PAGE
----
BRIDGEPORT, Conn. -- Officials celebrated the reopening of a runway and the removal of a blast fence that was blamed for eight deaths in a plane crash at the airport 22 years ago.
Stratford and Bridgeport officials flew in a pair of planes that took off and landed on the new runway, the first planes to do so, just before the noontime celebration Monday.
Bridgeport Mayor Joseph Ganim, who was mayor when that crash occurred, praised the City of Bridgeport-owned airport as an important regional asset.
"This is sorely needed and moves the airport forward for decades and decades to come," Ganim said.
Although owned by Bridgeport, the airport sits on land in Stratford, and the two municipalities have butted heads over the airport. Stratford Mayor John Harkins spoke about those past disputes and said everyone worked together to come to an agreement.
"It just shows that when you put your heads together and act in a reasonable fashion good things can happen," he said.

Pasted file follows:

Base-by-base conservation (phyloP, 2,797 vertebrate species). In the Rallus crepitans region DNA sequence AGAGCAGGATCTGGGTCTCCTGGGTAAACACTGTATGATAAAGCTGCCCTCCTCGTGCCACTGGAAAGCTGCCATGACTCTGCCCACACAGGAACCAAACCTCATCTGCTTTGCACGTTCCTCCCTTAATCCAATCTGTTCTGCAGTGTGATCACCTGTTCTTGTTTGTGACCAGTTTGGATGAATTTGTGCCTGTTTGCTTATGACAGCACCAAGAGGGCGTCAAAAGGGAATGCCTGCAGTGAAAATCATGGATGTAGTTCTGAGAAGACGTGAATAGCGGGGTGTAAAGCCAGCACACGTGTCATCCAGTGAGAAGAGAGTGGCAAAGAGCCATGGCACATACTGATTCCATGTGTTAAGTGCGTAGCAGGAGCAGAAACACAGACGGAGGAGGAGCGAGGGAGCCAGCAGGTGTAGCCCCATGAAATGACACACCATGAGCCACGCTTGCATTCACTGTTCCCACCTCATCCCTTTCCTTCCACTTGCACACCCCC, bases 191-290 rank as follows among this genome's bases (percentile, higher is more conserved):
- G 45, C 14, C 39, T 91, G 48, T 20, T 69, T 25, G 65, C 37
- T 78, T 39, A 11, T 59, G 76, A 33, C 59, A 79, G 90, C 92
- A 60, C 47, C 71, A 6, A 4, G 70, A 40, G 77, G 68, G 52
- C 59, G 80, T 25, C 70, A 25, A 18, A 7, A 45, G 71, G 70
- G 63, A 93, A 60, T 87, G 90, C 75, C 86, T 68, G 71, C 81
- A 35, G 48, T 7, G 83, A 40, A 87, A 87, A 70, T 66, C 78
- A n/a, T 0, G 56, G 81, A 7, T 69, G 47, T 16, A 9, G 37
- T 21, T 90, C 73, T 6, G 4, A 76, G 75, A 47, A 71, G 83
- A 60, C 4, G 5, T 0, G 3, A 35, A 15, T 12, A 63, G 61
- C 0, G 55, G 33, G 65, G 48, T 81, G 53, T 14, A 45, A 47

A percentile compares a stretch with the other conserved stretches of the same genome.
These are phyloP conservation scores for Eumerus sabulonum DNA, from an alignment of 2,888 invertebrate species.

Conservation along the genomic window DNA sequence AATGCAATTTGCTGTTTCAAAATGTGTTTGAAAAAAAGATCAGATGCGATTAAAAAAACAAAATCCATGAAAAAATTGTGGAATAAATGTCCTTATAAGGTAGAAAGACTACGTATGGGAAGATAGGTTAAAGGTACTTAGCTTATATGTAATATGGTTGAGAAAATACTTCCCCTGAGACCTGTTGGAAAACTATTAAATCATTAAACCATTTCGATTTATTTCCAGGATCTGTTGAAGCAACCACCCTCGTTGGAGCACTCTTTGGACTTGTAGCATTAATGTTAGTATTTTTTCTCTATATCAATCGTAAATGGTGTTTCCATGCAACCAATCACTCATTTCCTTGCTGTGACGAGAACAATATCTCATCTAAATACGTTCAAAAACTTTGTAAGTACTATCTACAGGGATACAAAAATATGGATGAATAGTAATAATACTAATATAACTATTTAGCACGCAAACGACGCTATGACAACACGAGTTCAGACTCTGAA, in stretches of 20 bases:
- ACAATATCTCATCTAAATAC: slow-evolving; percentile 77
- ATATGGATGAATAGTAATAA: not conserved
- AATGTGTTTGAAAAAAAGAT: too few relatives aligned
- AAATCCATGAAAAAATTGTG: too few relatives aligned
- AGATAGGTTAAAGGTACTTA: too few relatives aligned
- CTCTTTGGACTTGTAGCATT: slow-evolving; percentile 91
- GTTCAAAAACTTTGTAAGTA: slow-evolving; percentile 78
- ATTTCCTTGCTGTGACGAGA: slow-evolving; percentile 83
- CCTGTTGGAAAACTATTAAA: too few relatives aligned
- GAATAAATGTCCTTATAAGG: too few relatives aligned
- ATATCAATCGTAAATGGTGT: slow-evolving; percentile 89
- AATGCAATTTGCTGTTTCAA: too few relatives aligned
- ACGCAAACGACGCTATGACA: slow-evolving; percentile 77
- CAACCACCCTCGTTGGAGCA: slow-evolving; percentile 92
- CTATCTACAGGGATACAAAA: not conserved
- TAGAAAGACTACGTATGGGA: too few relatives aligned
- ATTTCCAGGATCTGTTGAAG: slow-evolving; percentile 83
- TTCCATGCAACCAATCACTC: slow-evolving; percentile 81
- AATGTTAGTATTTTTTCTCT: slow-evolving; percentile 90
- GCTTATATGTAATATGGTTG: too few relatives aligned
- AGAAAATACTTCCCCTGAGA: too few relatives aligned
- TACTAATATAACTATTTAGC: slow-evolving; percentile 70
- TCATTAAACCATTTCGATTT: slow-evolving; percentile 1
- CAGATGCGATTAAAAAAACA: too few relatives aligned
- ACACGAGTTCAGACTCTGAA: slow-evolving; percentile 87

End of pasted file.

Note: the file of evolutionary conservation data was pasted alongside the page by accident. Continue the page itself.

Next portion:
Runway 6-24 was repaved and equipped with new runway lights. Engineers also included a 300-foot-long EMAS, a paved area made of weak-walled concrete blocks. If an aircraft rolls over it, it collapses to a specified depth, slowing and stopping the plane in a predictable manner and with minimal damage. EMAS ensures a safer landing for aircrafts that overshoot the runway by halting the forward progress. The South Main Street metal blast fence was removed.
It's a safety measure that if in place may have helped save the lives of eight people who died in a fiery crash at the airport on April 27, 1994. A chartered twin-engine Piper hit the blast fence and erupted in flames after the steel fence tore open its fuel tank.
The National Transportation Safety Board largely blamed the pilot for the crash but said the deaths of the pilot and seven of his eight passengers was due to the airport's flawed design.
The EMAS installation required the southern end of Main Street to be reconfigured; this project also elevated the street, thus reducing flooding risks.
Ninety percent of the $46 million project was paid for by the Federal Aviation Administration, with the state and city of Bridgeport evenly splitting the remaining 10 percent.
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